Press Room

Audubon Chief Conservation Officer David O'Neill Meets with Secretary Zinke

Top conservation organizations share priorities at Department of the Interior roundtable meeting.

WASHINGTON — “Today was a great opportunity to join the conversation around conservation priorities. It’s important to think long-term because decisions we make today will be felt by communities and wildlife for decades and decades,” said David O’Neill, chief conservation officer of the National Audubon Society, after meeting with the Department of the Interior Secretary Ryan Zinke. 

“Our number one goal is to protect the Migratory Bird Treaty Act. The nation’s oldest and most effective law that protects birds has helped industry take the lives of birds into account for more than 100 years,” O’Neill said. “We continue to fundamentally disagree with the Department of the Interior’s interpretation of the Migratory Bird Treaty Act and we believe there is a way to work together to find solutions where we all win.”

In addition, Audubon praised Secretary Zinke for Interior’s commitment to ensuring the lower Colorado River Basin has adequate water for people and wildlife.

Zinke addressed a group of a dozen conservation leaders about his proposed departmental reorganization. Audubon supports streamlining federal bureaucracies and using taxpayer dollars efficiently, but reserved judgment on the specifics of Zinke’s proposal.

Migratory Bird Treaty Act background:

Three days before last Christmas, the Office of the Solicitor within the Department of the Interior released an opinion saying it will no longer enforce the MBTA in cases of incidental bird deaths, effectively giving a blank check to industry to avoid gruesome and preventable bird deaths.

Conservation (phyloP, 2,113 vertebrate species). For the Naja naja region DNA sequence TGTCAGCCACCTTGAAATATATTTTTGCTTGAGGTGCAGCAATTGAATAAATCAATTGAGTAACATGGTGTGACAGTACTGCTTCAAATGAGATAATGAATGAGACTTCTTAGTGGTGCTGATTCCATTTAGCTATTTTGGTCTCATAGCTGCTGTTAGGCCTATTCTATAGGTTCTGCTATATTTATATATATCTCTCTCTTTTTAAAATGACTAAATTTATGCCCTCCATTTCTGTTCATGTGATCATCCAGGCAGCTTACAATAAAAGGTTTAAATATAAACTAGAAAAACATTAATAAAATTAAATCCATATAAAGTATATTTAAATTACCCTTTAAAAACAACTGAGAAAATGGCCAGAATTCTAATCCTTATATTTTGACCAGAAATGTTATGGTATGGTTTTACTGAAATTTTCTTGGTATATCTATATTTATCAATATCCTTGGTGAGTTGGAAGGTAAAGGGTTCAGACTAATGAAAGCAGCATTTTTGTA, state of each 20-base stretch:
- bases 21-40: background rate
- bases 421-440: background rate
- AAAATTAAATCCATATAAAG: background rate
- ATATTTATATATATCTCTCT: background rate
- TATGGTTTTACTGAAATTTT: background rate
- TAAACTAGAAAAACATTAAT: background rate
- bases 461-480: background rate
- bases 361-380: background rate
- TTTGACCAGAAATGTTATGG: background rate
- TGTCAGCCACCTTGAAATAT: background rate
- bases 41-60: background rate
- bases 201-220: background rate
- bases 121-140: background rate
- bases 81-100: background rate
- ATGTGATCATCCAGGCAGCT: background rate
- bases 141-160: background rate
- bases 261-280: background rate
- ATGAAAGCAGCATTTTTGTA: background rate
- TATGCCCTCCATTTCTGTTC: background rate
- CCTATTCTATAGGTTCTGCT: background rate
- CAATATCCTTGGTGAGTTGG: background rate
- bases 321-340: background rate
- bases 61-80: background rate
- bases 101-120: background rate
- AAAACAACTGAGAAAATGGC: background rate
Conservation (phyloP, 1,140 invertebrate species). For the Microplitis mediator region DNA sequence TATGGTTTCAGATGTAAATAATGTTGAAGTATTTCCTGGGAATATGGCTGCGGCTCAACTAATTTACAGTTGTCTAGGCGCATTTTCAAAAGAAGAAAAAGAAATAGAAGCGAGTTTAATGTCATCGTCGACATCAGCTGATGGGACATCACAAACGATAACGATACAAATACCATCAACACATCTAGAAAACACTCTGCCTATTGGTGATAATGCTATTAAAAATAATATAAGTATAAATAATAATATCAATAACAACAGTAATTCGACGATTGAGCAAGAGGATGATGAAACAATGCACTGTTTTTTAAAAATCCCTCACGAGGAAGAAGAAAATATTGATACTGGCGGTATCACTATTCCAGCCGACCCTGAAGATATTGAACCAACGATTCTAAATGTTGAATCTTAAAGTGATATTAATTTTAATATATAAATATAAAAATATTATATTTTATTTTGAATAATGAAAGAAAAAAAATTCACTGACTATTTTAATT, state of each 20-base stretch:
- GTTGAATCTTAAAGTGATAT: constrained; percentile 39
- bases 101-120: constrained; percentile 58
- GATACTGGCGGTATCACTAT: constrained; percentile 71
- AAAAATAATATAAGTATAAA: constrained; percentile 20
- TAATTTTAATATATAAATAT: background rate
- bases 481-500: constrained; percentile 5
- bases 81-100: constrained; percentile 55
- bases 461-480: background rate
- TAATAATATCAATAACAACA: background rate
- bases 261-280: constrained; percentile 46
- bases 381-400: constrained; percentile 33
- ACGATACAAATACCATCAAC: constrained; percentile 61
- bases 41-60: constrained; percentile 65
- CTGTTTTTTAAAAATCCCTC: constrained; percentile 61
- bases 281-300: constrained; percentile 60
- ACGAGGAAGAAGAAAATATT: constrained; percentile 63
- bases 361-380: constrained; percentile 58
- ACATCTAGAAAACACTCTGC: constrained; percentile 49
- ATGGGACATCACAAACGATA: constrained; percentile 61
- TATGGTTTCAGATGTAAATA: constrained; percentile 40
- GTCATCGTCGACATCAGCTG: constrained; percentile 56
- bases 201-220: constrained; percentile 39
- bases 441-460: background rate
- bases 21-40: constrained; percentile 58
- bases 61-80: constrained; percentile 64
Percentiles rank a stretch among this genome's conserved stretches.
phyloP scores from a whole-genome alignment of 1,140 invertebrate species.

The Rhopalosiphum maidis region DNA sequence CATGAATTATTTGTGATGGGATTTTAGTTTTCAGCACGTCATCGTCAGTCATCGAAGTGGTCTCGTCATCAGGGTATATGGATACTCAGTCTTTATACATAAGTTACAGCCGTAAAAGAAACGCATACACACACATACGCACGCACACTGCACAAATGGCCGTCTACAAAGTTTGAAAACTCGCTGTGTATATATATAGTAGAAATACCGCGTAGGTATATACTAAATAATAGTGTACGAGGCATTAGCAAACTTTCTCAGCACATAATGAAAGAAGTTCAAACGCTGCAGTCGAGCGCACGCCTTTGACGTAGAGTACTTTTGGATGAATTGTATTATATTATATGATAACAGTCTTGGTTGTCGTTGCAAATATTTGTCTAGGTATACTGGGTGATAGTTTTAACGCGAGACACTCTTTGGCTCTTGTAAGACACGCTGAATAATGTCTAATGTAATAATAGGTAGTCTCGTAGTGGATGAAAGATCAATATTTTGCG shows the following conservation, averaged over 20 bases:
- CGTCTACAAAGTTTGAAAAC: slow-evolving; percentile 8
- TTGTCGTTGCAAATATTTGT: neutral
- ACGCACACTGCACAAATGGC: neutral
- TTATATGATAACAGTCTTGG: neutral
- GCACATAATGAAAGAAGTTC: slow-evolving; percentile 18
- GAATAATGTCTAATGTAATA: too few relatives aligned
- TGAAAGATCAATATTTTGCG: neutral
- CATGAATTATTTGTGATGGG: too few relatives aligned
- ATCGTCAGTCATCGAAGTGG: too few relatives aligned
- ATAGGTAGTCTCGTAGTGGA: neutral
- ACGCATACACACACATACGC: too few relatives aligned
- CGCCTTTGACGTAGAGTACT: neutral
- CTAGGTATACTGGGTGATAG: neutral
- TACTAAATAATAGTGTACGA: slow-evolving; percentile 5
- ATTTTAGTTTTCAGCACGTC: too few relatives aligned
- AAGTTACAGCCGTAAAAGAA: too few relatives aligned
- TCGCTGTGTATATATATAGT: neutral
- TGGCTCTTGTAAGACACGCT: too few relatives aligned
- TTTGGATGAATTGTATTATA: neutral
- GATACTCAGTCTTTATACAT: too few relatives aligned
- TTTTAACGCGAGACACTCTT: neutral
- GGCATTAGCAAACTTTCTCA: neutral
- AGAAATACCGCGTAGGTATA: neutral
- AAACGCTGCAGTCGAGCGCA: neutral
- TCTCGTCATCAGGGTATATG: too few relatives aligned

The MBTA is one of the National Audubon Society and the American conservation movement’s earliest victories, and has protected millions if not billions of birds in its century-long history. Congress passed the MBTA in 1918 in response to public outcry over the mass slaughter of birds, which threatened egrets and other species with extinction. The law prohibits killing or harming America’s birds except under certain conditions, including managed hunting seasons for game species.

Audubon is asking its 1.2 million members to contact their members of Congress to urge them to protect the integrity of the Migratory Bird Treaty Act.

To learn more about the Migratory Bird Treaty Act and Audubon's efforts to protect birds and the places they need, please visit

The National Audubon Society protects birds and the places they need, today and tomorrow.  Audubon works throughout the Americas using, science, advocacy, education and on-the-ground conservation. State programs, nature centers, chapters, and partners give Audubon an unparalleled wingspan that reaches millions of people each year to inform, inspire, and unite diverse communities in conservation action. A nonprofit conservation organization since 1905, Audubon believes in a world in which people and wildlife thrive. Learn more how to help at and follow us on Twitter and Instagram at @audubonsociety.

Contact: Nicolas Gonzalez,, 212-979-3068.


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